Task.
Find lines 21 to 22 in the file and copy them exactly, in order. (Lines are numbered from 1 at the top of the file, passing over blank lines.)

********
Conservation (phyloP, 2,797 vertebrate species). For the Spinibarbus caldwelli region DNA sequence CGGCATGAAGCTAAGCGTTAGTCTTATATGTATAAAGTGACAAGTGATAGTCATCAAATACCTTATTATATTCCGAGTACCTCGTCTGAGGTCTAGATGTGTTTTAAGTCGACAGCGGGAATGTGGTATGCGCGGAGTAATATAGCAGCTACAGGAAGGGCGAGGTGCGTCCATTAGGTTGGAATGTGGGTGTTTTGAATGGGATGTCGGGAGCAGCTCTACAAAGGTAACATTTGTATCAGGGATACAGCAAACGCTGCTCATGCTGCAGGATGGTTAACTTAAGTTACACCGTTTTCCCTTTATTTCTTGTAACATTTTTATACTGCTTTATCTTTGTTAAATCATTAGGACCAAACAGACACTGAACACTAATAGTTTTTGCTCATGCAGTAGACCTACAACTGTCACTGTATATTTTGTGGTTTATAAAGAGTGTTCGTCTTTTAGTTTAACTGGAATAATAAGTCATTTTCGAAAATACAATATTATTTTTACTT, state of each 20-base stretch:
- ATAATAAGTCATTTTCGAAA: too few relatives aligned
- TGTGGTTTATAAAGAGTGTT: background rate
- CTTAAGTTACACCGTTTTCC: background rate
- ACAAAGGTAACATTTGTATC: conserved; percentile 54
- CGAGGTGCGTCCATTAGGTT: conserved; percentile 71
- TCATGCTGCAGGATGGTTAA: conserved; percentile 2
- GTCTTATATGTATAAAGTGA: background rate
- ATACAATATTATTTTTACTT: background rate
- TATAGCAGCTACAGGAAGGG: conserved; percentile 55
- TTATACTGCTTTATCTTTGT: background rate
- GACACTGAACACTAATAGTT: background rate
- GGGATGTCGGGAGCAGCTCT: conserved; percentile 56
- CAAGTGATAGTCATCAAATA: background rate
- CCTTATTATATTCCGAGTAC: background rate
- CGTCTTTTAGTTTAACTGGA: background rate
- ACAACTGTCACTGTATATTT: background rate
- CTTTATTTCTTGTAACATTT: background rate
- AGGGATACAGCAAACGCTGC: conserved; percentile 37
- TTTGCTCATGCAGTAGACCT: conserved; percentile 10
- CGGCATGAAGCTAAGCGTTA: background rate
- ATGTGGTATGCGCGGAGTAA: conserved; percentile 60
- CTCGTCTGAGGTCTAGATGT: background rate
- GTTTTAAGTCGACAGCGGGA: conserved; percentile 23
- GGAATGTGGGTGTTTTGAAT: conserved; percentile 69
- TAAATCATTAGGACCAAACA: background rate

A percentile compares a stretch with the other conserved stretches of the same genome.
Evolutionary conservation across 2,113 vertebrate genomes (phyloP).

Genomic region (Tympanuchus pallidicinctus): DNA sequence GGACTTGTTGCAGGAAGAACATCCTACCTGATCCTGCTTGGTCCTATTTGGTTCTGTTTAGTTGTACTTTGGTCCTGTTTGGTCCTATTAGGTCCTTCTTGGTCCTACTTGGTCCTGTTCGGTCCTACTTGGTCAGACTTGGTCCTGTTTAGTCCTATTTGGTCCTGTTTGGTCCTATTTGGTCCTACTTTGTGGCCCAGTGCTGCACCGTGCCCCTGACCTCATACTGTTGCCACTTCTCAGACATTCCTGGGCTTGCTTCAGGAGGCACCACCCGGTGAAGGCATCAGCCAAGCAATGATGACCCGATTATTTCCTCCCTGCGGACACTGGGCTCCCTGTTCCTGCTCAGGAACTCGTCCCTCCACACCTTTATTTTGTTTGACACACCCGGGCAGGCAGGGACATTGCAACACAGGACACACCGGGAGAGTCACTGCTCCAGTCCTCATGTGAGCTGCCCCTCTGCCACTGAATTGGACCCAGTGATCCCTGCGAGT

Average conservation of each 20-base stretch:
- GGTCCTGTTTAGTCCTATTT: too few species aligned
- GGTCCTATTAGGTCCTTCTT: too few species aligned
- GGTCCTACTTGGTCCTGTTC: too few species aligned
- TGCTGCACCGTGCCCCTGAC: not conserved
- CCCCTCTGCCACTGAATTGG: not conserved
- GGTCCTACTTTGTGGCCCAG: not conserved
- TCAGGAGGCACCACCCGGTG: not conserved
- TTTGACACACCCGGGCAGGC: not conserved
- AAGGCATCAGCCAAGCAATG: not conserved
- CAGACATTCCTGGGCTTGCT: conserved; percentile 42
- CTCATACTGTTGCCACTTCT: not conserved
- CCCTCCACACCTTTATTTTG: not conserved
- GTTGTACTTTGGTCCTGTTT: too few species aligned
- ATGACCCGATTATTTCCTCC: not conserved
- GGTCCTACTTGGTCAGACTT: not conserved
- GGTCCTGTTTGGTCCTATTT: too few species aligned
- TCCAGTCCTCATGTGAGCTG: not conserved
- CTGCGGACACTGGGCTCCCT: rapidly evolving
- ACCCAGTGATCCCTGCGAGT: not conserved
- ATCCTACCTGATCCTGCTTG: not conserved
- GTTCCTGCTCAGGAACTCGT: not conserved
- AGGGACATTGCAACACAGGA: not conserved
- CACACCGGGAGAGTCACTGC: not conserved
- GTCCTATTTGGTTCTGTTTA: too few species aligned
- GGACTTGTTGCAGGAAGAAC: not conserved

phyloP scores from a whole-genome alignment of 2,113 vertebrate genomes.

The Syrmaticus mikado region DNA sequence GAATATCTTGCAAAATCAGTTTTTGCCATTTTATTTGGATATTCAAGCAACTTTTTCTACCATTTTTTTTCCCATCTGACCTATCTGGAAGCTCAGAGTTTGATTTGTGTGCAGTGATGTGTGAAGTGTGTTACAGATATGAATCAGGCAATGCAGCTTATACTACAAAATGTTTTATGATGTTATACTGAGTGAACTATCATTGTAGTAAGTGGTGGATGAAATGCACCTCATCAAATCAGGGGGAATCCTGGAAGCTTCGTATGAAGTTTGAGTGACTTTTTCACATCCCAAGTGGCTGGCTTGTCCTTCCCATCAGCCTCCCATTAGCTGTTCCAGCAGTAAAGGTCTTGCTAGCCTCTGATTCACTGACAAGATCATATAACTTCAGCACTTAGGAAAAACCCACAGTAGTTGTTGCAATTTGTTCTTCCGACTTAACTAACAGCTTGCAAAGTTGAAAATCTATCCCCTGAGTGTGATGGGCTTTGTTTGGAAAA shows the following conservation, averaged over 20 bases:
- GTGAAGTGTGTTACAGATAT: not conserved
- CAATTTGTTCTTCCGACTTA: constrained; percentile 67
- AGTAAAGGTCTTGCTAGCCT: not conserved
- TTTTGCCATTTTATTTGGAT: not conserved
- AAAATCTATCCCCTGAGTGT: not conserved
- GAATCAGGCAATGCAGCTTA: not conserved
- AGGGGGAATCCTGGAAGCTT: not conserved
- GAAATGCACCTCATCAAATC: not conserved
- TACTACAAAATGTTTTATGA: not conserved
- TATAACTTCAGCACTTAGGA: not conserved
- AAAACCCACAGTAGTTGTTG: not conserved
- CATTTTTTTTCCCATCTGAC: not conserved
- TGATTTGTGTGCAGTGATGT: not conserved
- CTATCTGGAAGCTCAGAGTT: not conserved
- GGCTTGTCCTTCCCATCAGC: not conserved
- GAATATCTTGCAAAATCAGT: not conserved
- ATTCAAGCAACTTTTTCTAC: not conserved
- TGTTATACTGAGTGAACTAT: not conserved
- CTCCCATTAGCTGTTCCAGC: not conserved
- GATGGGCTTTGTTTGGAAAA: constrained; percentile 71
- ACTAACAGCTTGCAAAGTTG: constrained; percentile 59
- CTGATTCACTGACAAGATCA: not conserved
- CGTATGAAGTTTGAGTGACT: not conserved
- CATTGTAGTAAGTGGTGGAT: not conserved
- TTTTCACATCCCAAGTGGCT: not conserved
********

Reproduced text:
- CGGCATGAAGCTAAGCGTTA: background rate
- ATGTGGTATGCGCGGAGTAA: conserved; percentile 60